C ARTS | C venues | C place (Venue 19), until 21 August
A polished ensemble of young actors with impressive levels of conviction keep this elusive, part-devised conspiracy story going, which is loosely strung around an investigation into a mysterious incident on a plane. Are the passengers affected by a loss of oxygen, or is something stranger going on? The group do a great job with a script that feels primarily designed to give each of their eccentric characters an intriguing monologue, rather than sufficiently develop the bigger story. Quite why there’s an evangelical Christian espousing the evils of cake to me while claiming I’m a Victoria sponge, I don’t know – but she’s doing it very well. Sally Stott
Brain Hemingway **
Greenside @ Infirmary Street (Venue 236), until 20 August
“To write you must sit at a typewriter,” is the not-especially-helpful advice that the Ernest Hemingway in her head gives Erin Murray Quinlan as she tries to create this, the play we're watching. An amusing pastiche of authoritarian male writing “experts”, which develops into a meta-theatrical analysis of the paralysing effects of self-doubt, the story sadly runs out of places to go, despite the solid sitcom-ready performances from the two cast members. A couple of superb musical numbers inject energy at the end and the piece is refreshingly difficult to pin down. But the duo’s shift from a toxic power dynamic to a kooky love-hate friendship feels in need of more clarity. Sally Stott
Alan Turing: A Musical Biography ***
Paradise in the Vault (Venue 29), until 20 August
For those who have seen the 2014 biopic The Imitation Game, the life details of one of history’s greatest Britons, Alan Turing, will come as no surprise. Mathematician, co-breaker of the Nazi’s Enigma code during World War II and the father of research into modern computing and artificial intelligence, he was infamously charged with involvement in illegal homosexual acts in 1952, when all such acts were illegal. He was sentenced to a hormone treatment that has been described as “chemical castration” and soon after died by suspected suicide. Written by music teachers Joel Goodman and Jan Osborne, the songs in this musical arrangement of Turing’s life story are shot through with a real tenderness, which is most highly emphasised in those which deal with his necessarily repressed sexuality. This manifests, for example, in his young romance with Christopher Morcom, who died of tuberculosis aged 18, or in a song which points out that “silence is a saviour” both in wartime operations and in protecting his private life. Using Turing’s own recorded words throughout, with a fictional female biographer introducing them, the occasional density of the text is offset by two professional and very beautiful vocal performances from Joe Bishop and Zara Cooke. David Pollock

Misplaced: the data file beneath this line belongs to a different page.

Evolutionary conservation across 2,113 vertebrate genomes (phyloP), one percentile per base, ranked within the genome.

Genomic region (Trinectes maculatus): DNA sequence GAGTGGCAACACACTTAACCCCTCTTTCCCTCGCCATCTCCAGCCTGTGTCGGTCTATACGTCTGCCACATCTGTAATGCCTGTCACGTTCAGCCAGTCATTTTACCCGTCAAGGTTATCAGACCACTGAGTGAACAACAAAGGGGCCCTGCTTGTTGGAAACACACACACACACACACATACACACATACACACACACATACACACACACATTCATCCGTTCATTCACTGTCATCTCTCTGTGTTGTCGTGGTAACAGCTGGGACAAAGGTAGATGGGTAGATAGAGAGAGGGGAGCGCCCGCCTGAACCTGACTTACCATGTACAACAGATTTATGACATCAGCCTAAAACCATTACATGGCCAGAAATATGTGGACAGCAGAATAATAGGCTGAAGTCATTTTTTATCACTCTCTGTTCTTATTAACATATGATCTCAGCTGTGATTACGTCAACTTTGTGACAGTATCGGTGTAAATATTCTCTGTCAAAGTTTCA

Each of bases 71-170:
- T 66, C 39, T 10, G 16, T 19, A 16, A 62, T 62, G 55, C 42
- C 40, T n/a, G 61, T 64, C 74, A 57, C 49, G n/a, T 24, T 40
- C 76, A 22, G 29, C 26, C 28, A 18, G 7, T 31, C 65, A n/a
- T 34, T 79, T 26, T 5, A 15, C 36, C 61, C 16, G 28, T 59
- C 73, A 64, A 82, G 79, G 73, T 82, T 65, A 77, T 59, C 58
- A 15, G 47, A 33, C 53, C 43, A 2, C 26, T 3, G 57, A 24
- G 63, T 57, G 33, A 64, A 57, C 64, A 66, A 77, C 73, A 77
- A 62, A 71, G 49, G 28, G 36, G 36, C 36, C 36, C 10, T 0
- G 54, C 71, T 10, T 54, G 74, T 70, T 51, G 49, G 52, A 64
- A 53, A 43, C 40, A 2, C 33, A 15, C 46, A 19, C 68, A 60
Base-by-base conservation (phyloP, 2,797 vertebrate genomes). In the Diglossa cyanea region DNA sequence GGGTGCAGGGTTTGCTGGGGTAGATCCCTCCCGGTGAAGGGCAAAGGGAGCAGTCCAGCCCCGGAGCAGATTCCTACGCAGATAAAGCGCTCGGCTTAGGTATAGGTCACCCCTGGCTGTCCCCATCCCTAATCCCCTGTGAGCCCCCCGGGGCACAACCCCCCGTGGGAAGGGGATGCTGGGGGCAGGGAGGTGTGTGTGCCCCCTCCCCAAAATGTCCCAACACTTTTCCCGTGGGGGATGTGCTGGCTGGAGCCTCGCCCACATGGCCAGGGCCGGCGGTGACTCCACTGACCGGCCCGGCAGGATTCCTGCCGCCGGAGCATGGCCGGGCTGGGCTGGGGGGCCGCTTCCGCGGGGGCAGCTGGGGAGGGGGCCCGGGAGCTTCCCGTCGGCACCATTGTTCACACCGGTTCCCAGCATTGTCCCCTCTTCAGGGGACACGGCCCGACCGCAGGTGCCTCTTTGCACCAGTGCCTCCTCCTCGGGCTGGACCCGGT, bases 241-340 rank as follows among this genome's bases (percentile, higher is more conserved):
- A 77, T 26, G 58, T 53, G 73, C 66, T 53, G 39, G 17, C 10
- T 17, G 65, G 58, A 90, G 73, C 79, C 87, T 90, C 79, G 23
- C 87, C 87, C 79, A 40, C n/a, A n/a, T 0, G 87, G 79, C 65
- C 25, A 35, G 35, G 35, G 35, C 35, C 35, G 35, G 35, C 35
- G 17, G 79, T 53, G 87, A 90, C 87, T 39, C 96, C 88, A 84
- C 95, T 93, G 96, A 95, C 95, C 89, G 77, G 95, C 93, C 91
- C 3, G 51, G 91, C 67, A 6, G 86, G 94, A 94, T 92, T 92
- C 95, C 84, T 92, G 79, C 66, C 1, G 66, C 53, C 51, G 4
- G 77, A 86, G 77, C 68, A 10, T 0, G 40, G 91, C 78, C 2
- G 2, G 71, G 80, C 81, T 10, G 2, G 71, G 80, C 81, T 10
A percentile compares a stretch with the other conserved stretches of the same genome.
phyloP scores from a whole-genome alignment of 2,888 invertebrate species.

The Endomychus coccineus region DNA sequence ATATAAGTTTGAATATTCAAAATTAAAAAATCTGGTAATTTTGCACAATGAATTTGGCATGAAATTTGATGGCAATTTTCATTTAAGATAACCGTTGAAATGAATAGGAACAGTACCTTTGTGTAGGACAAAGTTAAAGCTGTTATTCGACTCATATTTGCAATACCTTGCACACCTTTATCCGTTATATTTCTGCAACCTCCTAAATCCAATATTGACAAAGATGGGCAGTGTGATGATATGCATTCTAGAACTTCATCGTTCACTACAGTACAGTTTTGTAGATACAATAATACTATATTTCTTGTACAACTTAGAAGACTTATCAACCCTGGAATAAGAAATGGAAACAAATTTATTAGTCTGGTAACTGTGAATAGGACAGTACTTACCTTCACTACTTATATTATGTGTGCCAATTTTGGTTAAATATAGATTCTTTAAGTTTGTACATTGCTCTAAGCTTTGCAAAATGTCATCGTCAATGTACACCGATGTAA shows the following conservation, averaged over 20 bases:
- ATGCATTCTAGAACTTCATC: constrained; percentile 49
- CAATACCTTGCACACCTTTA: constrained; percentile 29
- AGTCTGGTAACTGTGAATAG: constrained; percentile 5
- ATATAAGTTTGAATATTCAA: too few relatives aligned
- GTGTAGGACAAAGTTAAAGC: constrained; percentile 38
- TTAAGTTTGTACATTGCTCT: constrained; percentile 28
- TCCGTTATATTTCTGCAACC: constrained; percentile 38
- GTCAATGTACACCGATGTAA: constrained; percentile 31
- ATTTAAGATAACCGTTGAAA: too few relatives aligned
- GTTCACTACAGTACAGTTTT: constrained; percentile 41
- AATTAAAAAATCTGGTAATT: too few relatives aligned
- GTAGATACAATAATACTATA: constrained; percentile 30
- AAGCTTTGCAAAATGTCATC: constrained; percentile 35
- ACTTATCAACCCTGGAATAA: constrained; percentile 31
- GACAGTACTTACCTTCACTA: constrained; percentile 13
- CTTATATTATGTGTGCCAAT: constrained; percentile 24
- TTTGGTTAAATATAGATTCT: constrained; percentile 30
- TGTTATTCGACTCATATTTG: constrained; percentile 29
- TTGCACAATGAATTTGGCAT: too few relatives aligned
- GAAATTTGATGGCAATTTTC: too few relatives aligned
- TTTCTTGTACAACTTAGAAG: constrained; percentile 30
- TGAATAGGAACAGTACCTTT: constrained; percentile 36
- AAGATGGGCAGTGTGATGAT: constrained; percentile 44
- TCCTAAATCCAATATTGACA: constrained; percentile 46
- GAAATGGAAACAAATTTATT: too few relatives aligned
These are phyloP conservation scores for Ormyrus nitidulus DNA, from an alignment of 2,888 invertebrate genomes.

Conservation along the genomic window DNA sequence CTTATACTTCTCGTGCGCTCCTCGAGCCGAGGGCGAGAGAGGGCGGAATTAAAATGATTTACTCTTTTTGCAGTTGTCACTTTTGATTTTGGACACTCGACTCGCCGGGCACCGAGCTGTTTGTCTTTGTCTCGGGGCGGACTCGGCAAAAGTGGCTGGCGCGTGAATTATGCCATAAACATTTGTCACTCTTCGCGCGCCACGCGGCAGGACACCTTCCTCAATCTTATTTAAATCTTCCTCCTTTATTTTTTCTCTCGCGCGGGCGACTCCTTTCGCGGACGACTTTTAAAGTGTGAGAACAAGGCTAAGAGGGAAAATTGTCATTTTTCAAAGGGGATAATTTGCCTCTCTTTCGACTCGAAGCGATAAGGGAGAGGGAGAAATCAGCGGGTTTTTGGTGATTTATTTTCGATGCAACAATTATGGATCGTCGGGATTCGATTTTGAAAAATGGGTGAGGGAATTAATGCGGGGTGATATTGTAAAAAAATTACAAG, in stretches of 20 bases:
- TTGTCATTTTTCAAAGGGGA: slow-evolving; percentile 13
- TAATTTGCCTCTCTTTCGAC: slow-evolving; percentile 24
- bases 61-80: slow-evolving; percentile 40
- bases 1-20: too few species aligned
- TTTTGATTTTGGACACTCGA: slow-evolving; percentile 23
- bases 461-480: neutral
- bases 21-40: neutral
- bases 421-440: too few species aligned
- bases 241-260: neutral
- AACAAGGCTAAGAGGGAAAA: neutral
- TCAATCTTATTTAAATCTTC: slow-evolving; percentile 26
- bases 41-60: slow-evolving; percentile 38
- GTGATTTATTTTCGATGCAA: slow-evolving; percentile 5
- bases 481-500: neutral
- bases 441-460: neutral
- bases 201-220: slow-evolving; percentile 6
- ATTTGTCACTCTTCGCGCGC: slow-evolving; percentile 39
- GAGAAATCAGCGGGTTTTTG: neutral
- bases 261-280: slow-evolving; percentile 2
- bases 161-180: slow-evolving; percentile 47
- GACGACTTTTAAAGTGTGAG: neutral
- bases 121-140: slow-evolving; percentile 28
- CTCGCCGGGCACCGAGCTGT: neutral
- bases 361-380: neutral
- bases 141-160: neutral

Leaves on the Line **
theSpace @ Surgeons Hall (Venue 53), until 20 August
JK Rowling was famously inspired to use King’s Cross station as a key location in the Harry Potter novels because her parents met on a train from King’s Cross to Scotland. This new musical by Durham University Light Opera Group chronicles a series of encounters on the same train line with import for the characters – a schoolboy on the run, an aspiring writer, an unemployed actress, a horny hen party animal and the nice but dim conductor – but with no strong narrative to justify the hard work put in by the cast. Fiona Shepherd